CHI MEAKH, Cambodia — Animal rights activists in Cambodia have gained a small victory in their effort to end the trade in dog meat, convincing a canine slaughterhouse in one village to abandon the business.
Buth Pith and his wife Khath Hach this week shut down the small abattoir they had operated for about seven years after animal protection groups agreed to provide them an alternate living by building a small convenience store for them.
Animal activists are taking the 15 dogs that had been caged at the slaughterhouse to an animal shelter in the capital, Phnom Penh, for rehabilitation, after which they will be offered for adoption, either in Cambodia or abroad.
The closure Wednesday in Chi Meakh village in Kampong Thom province follows a bigger victory in the northwestern province of Siem Reap, a popular tourist destination, which in July outlawed the buying, selling and butchering of dogs for food.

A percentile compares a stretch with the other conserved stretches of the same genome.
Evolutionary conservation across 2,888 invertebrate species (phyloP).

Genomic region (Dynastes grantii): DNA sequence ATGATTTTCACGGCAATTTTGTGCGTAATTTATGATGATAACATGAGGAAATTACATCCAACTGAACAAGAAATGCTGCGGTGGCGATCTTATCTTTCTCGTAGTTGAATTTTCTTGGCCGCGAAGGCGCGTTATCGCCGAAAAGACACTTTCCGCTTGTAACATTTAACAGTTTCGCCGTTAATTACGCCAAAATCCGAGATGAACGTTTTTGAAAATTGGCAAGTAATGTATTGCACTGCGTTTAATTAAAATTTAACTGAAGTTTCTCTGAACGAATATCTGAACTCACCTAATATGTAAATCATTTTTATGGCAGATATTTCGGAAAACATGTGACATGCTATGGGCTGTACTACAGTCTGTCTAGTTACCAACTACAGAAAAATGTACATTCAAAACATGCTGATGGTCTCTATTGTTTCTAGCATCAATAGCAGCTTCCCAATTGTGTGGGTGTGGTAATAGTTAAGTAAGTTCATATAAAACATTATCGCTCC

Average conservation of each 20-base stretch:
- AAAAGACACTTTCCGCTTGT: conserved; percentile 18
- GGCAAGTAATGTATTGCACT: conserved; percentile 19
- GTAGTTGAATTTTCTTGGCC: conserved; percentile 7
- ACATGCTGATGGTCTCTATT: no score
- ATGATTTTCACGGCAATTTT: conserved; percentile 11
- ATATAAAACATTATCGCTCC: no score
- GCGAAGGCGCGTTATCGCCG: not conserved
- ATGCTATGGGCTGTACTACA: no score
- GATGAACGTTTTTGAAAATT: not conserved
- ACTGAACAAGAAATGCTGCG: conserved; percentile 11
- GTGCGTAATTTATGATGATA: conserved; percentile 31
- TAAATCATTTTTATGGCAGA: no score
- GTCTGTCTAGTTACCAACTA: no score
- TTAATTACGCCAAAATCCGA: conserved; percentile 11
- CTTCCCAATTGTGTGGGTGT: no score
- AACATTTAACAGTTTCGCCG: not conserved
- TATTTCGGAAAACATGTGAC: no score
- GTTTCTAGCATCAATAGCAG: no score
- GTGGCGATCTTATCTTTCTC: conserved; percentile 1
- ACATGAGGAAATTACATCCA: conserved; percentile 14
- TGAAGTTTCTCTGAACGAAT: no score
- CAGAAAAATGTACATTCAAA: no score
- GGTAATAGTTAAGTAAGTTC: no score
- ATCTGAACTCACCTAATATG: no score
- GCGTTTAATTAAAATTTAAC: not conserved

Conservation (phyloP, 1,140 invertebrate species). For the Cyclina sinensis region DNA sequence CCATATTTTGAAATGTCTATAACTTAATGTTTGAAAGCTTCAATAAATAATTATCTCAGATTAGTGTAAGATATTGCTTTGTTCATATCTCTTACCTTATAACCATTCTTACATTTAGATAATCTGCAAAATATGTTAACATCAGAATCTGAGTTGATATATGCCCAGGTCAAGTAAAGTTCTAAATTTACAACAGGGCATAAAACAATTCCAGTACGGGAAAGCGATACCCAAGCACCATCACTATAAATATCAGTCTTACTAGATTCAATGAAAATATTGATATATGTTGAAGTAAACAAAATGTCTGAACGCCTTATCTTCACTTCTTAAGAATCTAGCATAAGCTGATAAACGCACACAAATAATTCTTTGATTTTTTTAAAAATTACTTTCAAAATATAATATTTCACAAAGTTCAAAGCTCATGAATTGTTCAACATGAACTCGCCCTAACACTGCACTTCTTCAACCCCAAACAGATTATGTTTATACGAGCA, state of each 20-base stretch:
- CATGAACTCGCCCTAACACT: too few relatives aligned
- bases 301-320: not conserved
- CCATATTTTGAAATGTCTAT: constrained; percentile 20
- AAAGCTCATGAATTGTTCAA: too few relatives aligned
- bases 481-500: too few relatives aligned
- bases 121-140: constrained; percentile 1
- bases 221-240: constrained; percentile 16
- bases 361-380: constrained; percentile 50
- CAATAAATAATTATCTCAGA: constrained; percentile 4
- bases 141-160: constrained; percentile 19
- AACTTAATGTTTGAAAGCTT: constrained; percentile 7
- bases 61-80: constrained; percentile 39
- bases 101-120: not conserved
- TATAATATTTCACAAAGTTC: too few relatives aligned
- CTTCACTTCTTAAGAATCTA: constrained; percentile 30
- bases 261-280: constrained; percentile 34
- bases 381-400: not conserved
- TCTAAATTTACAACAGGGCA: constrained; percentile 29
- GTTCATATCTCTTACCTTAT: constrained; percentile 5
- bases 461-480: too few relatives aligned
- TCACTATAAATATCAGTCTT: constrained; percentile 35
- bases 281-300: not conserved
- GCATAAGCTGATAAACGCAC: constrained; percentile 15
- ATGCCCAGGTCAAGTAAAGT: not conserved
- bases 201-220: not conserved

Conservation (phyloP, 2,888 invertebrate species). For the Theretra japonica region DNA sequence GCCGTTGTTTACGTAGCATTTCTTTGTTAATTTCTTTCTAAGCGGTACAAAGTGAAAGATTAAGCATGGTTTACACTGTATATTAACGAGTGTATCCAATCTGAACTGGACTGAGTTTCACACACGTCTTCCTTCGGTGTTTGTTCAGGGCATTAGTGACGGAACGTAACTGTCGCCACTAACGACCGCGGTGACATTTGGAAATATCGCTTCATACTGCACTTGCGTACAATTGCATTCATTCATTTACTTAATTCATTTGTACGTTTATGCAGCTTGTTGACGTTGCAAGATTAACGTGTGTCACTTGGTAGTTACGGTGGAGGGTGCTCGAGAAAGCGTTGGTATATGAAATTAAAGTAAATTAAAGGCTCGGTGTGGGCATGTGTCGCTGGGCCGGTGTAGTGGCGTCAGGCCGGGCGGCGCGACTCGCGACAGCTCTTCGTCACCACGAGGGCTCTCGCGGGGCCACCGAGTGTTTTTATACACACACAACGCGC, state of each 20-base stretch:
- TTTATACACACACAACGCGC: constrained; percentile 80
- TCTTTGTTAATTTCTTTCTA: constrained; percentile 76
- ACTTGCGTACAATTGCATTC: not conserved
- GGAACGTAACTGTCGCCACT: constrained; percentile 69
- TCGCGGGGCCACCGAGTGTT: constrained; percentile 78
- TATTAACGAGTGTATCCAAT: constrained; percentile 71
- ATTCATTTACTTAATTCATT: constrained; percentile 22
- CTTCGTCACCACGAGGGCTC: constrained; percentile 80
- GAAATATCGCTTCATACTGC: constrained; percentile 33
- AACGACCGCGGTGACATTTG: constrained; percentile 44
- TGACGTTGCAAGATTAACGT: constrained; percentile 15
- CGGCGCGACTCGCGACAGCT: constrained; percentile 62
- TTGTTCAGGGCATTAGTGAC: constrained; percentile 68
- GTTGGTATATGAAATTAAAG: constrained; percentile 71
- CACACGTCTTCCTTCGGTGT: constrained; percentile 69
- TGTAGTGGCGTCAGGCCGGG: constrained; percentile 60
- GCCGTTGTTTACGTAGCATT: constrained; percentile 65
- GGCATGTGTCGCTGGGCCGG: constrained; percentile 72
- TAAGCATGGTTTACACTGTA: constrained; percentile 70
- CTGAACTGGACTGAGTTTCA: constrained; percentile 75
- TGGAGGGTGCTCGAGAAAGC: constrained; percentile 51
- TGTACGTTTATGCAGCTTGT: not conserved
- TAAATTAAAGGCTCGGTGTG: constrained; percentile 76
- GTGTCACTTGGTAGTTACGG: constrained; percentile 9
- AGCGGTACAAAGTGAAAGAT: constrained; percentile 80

But animal lovers still have a long way to go. Dog is famously part of the cuisine in neighboring Vietnam, while eating dog meat was traditionally shunned in Cambodia, considered by an older generation to bring bad luck. In recent years, however, it has become popular.
An estimated 2 million to 3 million dogs are killed annually in Cambodia for their meat, according a recent report by the groups Four Paws International, based in Austria, and Animal Rescue Cambodia.
*According to Wikipedia: “a market research study in 2019 on the dog meat trade in Cambodia, overall a total of 53.6% of respondents indicated that they have eaten dog meat at some time in their lives (72.4% of males and 34.8% of females).”
*Siem Reap in June banned the dog meat trade in the vicinity of Angkor Wat.